As Dr. Rachna Jain once noted in an article in Social Media Examiner about the psychological influence, “Usually, the RAS is associated with the concept of selective attention, which means that naturally orient to information or ideas that are invested in. “

(Image source: howourbrainswork.com)

One of the most common examples of RAS in action is known as the “cocktail effect”. Here’s how it works:
 

If you’re at a party with dozens of people chatting around you, you will probably find that you can ignore or disconnect from those conversations easily. They are nothing more than background noise. But as soon as someone says something that is of particular interest to you, magically you want to tune in to that particular conversation. Important information is, thanks to its RAS, rise above the noise.

Want to know one of – if not the – greatest “cocktail effect” triggered about? Let’s explore that next.

The sweet sound

“Remember the name of a person, that person, sweetest and most important sound in any language.” — Dale Carnegie, How to Win Friends and Influence People

Carnegie’s point here was to remember the name of a person – and use it when appropriate – is key to winning this person to your way of thinking. He was so interested in this idea, in fact, that he came up with his own system for remembering names effectively.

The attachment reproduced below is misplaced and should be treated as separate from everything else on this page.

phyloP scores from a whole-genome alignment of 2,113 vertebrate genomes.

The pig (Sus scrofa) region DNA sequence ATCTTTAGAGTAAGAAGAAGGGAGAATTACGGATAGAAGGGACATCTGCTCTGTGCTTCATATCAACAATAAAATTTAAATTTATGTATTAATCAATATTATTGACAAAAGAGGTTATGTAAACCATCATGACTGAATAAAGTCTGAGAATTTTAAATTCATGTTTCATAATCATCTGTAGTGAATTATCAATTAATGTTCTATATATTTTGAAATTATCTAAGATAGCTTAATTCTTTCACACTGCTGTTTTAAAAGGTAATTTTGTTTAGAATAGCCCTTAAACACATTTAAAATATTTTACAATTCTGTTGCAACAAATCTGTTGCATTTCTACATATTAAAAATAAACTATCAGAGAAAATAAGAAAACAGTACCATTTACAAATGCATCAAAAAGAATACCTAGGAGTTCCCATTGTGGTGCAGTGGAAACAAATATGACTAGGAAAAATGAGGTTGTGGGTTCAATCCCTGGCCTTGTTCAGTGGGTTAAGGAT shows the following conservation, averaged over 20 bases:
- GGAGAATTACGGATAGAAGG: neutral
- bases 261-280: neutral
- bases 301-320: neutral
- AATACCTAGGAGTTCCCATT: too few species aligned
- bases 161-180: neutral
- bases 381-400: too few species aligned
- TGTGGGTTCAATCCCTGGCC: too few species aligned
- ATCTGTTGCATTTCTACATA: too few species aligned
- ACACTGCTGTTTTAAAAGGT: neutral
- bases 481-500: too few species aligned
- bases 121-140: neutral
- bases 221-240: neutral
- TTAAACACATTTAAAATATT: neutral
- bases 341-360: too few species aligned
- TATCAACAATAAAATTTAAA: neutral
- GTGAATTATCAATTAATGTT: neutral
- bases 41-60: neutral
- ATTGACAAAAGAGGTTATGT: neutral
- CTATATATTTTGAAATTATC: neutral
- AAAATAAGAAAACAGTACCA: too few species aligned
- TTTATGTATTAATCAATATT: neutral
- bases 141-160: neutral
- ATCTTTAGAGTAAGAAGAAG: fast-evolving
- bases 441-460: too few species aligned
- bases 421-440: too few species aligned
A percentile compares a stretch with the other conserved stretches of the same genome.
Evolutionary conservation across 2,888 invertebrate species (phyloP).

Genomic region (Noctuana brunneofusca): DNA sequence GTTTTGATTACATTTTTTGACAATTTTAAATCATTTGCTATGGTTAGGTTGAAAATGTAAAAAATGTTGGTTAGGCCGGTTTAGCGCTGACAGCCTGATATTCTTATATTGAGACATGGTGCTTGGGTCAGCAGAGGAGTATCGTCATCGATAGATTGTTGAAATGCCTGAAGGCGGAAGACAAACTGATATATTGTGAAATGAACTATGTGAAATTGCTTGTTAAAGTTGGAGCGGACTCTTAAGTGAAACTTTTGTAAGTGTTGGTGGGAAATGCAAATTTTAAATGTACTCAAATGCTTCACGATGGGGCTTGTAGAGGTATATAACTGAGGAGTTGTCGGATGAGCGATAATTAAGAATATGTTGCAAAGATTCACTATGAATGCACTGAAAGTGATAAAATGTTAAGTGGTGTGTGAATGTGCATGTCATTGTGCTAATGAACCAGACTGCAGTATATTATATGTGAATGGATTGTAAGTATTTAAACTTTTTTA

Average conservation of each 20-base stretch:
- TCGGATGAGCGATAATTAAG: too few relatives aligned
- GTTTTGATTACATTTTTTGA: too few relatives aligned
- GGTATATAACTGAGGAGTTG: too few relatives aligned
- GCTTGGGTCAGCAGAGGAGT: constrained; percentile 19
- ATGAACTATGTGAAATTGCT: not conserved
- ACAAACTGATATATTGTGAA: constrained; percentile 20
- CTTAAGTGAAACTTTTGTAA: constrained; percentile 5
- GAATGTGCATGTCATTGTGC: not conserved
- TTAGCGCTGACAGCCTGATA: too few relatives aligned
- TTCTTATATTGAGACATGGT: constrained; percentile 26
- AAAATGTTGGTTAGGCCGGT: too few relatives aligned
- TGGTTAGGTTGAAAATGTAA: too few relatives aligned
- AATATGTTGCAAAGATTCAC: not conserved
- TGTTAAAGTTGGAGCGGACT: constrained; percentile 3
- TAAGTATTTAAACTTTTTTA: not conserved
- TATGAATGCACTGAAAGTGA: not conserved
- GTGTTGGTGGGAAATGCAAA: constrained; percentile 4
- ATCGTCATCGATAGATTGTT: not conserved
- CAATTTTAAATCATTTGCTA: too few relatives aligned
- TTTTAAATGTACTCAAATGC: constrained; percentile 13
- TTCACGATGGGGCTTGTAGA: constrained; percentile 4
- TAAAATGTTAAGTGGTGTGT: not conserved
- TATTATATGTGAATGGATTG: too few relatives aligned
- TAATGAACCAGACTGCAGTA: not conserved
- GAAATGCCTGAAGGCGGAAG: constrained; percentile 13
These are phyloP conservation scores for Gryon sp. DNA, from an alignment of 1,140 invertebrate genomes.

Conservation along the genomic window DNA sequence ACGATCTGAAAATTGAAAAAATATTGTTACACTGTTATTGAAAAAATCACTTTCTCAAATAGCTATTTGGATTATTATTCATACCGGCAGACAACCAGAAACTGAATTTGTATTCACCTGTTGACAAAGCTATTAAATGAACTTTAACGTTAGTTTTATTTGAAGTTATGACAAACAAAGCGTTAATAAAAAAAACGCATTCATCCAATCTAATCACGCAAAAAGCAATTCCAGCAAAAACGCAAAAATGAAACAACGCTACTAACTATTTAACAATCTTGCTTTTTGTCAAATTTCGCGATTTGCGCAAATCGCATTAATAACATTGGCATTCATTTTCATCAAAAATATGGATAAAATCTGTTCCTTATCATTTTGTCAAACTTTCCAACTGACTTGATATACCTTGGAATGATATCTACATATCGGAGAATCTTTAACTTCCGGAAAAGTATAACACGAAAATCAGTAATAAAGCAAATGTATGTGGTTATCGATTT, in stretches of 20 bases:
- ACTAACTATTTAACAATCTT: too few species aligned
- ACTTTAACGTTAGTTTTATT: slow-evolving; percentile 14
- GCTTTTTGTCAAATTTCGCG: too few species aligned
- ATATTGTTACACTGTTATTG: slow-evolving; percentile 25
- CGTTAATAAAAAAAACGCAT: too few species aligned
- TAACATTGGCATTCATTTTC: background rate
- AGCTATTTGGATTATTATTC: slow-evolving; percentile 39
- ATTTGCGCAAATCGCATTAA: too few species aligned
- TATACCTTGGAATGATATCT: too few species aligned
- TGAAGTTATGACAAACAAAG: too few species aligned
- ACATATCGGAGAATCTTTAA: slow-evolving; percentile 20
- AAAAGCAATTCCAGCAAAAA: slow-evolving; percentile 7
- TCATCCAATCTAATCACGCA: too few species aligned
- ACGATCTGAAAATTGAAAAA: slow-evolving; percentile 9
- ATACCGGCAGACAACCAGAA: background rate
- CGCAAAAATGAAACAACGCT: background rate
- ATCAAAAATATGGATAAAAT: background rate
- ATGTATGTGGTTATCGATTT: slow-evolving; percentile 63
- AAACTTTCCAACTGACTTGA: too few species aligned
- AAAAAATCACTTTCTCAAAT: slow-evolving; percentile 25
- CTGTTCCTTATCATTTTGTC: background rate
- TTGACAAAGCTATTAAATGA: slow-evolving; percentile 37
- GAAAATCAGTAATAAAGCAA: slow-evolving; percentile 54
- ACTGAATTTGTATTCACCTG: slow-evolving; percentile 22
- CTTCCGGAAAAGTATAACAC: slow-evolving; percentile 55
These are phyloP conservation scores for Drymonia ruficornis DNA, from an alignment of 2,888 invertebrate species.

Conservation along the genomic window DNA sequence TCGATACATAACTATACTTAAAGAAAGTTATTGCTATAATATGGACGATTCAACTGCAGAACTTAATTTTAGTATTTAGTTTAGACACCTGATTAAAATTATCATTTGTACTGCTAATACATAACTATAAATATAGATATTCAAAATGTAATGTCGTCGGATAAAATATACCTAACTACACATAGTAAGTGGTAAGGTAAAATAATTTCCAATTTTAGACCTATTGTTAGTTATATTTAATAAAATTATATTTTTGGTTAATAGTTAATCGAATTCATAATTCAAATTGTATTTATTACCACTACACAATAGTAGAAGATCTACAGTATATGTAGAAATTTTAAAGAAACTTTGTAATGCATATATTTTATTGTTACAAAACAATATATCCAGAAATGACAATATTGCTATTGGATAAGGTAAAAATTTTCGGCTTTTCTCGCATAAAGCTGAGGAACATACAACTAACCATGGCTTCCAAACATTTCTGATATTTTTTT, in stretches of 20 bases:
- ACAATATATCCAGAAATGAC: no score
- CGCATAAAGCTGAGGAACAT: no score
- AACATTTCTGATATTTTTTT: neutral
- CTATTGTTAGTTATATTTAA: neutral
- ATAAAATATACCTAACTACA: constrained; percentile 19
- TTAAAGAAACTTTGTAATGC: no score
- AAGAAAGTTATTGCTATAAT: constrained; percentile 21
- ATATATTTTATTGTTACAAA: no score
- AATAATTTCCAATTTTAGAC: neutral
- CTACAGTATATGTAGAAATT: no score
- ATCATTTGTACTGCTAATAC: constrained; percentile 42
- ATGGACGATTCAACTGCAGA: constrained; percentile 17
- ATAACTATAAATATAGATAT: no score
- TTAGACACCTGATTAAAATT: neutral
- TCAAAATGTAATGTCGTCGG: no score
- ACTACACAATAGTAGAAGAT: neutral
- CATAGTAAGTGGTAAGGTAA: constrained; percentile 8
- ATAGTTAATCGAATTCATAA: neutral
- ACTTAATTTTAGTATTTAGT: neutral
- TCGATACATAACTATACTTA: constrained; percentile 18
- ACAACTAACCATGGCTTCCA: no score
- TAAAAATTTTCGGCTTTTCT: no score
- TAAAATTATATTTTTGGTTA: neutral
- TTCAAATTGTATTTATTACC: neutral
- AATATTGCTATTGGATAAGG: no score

Clearly, Carnegie understood that something special happens when people hear their own name. And, as alluded to in the previous paragraph, the “cocktail effect” also supports this idea: Your name, as it turns out, is one of the easiest sounds for your RAS to tune in.

While you can easily ignore that stranger in the background complaining about their work or discuss your kitchen renovations, as soon as his name is mentioned, your ears will inevitably come alive.

So what exactly is going on here? My scientific answer is:

Something. Definitely, something is happening. And yes, there is a scientific research that supports my bold claim.

According to a study published in the peer-reviewed journal Brain Research, when people hear their own name (compared to hear other names), not a single reaction in the brain.

More specifically, hearing his own name – unlike other names – triggers increased brain activation, particularly in the medial frontal cortex (associated with social behavior), the middle and superior temporal cortex (which is associated with long term memory and auditory processing, respectively), and the cuneus (which is associated with visual processing).

Based on this research, it is clear to hear his own name certainly makes something special happens in your brain. But how can you use this information to improve practice marketing?

Easy! Start using dynamic labels in their lead nurturing emails so you can cope with the recipients by name. You can also greet returning customers by name on your page. With intelligent content, the sky is the limit.